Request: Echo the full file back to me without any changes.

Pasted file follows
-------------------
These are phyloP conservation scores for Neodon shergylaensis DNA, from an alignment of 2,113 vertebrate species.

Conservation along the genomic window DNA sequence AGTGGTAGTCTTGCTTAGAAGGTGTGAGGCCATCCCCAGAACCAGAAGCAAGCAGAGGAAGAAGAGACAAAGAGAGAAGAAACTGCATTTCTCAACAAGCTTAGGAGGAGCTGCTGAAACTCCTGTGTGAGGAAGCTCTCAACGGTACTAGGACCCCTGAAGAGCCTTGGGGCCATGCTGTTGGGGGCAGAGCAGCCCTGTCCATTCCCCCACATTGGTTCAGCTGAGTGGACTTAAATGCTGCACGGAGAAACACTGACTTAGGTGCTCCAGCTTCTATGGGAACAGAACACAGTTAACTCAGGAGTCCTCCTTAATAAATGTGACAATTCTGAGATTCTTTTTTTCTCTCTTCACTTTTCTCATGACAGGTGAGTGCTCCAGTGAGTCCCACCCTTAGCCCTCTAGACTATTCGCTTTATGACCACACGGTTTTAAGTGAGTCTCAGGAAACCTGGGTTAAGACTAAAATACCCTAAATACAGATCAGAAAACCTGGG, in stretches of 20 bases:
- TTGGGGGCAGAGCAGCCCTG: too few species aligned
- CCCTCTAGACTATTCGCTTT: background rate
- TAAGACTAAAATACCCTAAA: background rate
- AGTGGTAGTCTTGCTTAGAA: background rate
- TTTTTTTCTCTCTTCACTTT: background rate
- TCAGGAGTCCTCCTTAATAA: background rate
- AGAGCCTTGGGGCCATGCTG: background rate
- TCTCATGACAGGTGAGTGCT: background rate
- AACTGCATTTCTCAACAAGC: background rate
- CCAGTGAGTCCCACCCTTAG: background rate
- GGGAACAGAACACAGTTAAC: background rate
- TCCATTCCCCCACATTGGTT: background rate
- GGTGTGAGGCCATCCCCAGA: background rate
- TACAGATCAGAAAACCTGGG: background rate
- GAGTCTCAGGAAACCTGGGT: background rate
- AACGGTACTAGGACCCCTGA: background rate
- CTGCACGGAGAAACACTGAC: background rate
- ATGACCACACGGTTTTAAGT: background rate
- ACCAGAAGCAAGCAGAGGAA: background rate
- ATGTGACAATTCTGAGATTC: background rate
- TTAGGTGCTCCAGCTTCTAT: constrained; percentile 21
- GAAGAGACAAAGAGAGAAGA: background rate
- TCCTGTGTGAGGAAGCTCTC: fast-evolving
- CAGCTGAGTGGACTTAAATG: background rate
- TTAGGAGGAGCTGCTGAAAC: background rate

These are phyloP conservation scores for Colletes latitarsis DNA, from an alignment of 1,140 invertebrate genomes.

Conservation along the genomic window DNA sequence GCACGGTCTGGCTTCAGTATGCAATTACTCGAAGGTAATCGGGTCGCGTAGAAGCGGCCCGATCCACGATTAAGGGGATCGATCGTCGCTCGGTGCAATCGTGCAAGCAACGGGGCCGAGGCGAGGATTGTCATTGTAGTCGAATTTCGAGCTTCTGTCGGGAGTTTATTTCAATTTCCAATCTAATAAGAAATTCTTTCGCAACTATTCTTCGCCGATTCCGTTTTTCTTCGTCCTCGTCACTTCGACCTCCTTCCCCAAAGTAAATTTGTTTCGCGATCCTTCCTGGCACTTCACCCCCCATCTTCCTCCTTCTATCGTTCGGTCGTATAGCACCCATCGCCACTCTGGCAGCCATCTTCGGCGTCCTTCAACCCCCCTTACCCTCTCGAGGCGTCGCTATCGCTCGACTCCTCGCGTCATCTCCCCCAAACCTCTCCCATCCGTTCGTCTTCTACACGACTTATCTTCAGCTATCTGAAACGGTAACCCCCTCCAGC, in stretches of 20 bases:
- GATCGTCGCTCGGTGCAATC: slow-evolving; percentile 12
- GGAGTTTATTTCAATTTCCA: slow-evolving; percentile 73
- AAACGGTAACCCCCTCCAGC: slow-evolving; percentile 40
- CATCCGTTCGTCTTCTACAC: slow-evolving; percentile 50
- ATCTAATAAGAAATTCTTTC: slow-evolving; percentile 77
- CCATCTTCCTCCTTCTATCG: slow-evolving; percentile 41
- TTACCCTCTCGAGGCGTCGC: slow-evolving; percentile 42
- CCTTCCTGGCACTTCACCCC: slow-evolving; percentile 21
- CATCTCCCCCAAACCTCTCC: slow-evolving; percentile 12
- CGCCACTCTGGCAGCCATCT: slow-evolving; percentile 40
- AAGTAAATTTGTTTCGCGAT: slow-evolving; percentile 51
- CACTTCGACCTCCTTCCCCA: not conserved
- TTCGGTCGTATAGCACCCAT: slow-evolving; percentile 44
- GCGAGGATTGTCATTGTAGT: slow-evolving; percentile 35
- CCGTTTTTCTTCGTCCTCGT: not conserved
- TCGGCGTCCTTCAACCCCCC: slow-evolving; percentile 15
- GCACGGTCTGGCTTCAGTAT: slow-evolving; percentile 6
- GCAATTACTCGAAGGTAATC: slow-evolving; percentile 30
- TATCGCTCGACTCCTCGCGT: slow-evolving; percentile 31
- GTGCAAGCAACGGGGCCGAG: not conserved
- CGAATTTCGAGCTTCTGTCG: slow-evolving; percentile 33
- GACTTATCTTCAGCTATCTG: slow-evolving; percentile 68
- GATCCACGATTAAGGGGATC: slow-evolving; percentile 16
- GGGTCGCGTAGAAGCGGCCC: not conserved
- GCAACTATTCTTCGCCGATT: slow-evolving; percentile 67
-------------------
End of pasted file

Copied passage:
These are phyloP conservation scores for Neodon shergylaensis DNA, from an alignment of 2,113 vertebrate species.

Conservation along the genomic window DNA sequence AGTGGTAGTCTTGCTTAGAAGGTGTGAGGCCATCCCCAGAACCAGAAGCAAGCAGAGGAAGAAGAGACAAAGAGAGAAGAAACTGCATTTCTCAACAAGCTTAGGAGGAGCTGCTGAAACTCCTGTGTGAGGAAGCTCTCAACGGTACTAGGACCCCTGAAGAGCCTTGGGGCCATGCTGTTGGGGGCAGAGCAGCCCTGTCCATTCCCCCACATTGGTTCAGCTGAGTGGACTTAAATGCTGCACGGAGAAACACTGACTTAGGTGCTCCAGCTTCTATGGGAACAGAACACAGTTAACTCAGGAGTCCTCCTTAATAAATGTGACAATTCTGAGATTCTTTTTTTCTCTCTTCACTTTTCTCATGACAGGTGAGTGCTCCAGTGAGTCCCACCCTTAGCCCTCTAGACTATTCGCTTTATGACCACACGGTTTTAAGTGAGTCTCAGGAAACCTGGGTTAAGACTAAAATACCCTAAATACAGATCAGAAAACCTGGG, in stretches of 20 bases:
- TTGGGGGCAGAGCAGCCCTG: too few species aligned
- CCCTCTAGACTATTCGCTTT: background rate
- TAAGACTAAAATACCCTAAA: background rate
- AGTGGTAGTCTTGCTTAGAA: background rate
- TTTTTTTCTCTCTTCACTTT: background rate
- TCAGGAGTCCTCCTTAATAA: background rate
- AGAGCCTTGGGGCCATGCTG: background rate
- TCTCATGACAGGTGAGTGCT: background rate
- AACTGCATTTCTCAACAAGC: background rate
- CCAGTGAGTCCCACCCTTAG: background rate
- GGGAACAGAACACAGTTAAC: background rate
- TCCATTCCCCCACATTGGTT: background rate
- GGTGTGAGGCCATCCCCAGA: background rate
- TACAGATCAGAAAACCTGGG: background rate
- GAGTCTCAGGAAACCTGGGT: background rate
- AACGGTACTAGGACCCCTGA: background rate
- CTGCACGGAGAAACACTGAC: background rate
- ATGACCACACGGTTTTAAGT: background rate
- ACCAGAAGCAAGCAGAGGAA: background rate
- ATGTGACAATTCTGAGATTC: background rate
- TTAGGTGCTCCAGCTTCTAT: constrained; percentile 21
- GAAGAGACAAAGAGAGAAGA: background rate
- TCCTGTGTGAGGAAGCTCTC: fast-evolving
- CAGCTGAGTGGACTTAAATG: background rate
- TTAGGAGGAGCTGCTGAAAC: background rate

These are phyloP conservation scores for Colletes latitarsis DNA, from an alignment of 1,140 invertebrate genomes.

Conservation along the genomic window DNA sequence GCACGGTCTGGCTTCAGTATGCAATTACTCGAAGGTAATCGGGTCGCGTAGAAGCGGCCCGATCCACGATTAAGGGGATCGATCGTCGCTCGGTGCAATCGTGCAAGCAACGGGGCCGAGGCGAGGATTGTCATTGTAGTCGAATTTCGAGCTTCTGTCGGGAGTTTATTTCAATTTCCAATCTAATAAGAAATTCTTTCGCAACTATTCTTCGCCGATTCCGTTTTTCTTCGTCCTCGTCACTTCGACCTCCTTCCCCAAAGTAAATTTGTTTCGCGATCCTTCCTGGCACTTCACCCCCCATCTTCCTCCTTCTATCGTTCGGTCGTATAGCACCCATCGCCACTCTGGCAGCCATCTTCGGCGTCCTTCAACCCCCCTTACCCTCTCGAGGCGTCGCTATCGCTCGACTCCTCGCGTCATCTCCCCCAAACCTCTCCCATCCGTTCGTCTTCTACACGACTTATCTTCAGCTATCTGAAACGGTAACCCCCTCCAGC, in stretches of 20 bases:
- GATCGTCGCTCGGTGCAATC: slow-evolving; percentile 12
- GGAGTTTATTTCAATTTCCA: slow-evolving; percentile 73
- AAACGGTAACCCCCTCCAGC: slow-evolving; percentile 40
- CATCCGTTCGTCTTCTACAC: slow-evolving; percentile 50
- ATCTAATAAGAAATTCTTTC: slow-evolving; percentile 77
- CCATCTTCCTCCTTCTATCG: slow-evolving; percentile 41
- TTACCCTCTCGAGGCGTCGC: slow-evolving; percentile 42
- CCTTCCTGGCACTTCACCCC: slow-evolving; percentile 21
- CATCTCCCCCAAACCTCTCC: slow-evolving; percentile 12
- CGCCACTCTGGCAGCCATCT: slow-evolving; percentile 40
- AAGTAAATTTGTTTCGCGAT: slow-evolving; percentile 51
- CACTTCGACCTCCTTCCCCA: not conserved
- TTCGGTCGTATAGCACCCAT: slow-evolving; percentile 44
- GCGAGGATTGTCATTGTAGT: slow-evolving; percentile 35
- CCGTTTTTCTTCGTCCTCGT: not conserved
- TCGGCGTCCTTCAACCCCCC: slow-evolving; percentile 15
- GCACGGTCTGGCTTCAGTAT: slow-evolving; percentile 6
- GCAATTACTCGAAGGTAATC: slow-evolving; percentile 30
- TATCGCTCGACTCCTCGCGT: slow-evolving; percentile 31
- GTGCAAGCAACGGGGCCGAG: not conserved
- CGAATTTCGAGCTTCTGTCG: slow-evolving; percentile 33
- GACTTATCTTCAGCTATCTG: slow-evolving; percentile 68
- GATCCACGATTAAGGGGATC: slow-evolving; percentile 16
- GGGTCGCGTAGAAGCGGCCC: not conserved
- GCAACTATTCTTCGCCGATT: slow-evolving; percentile 67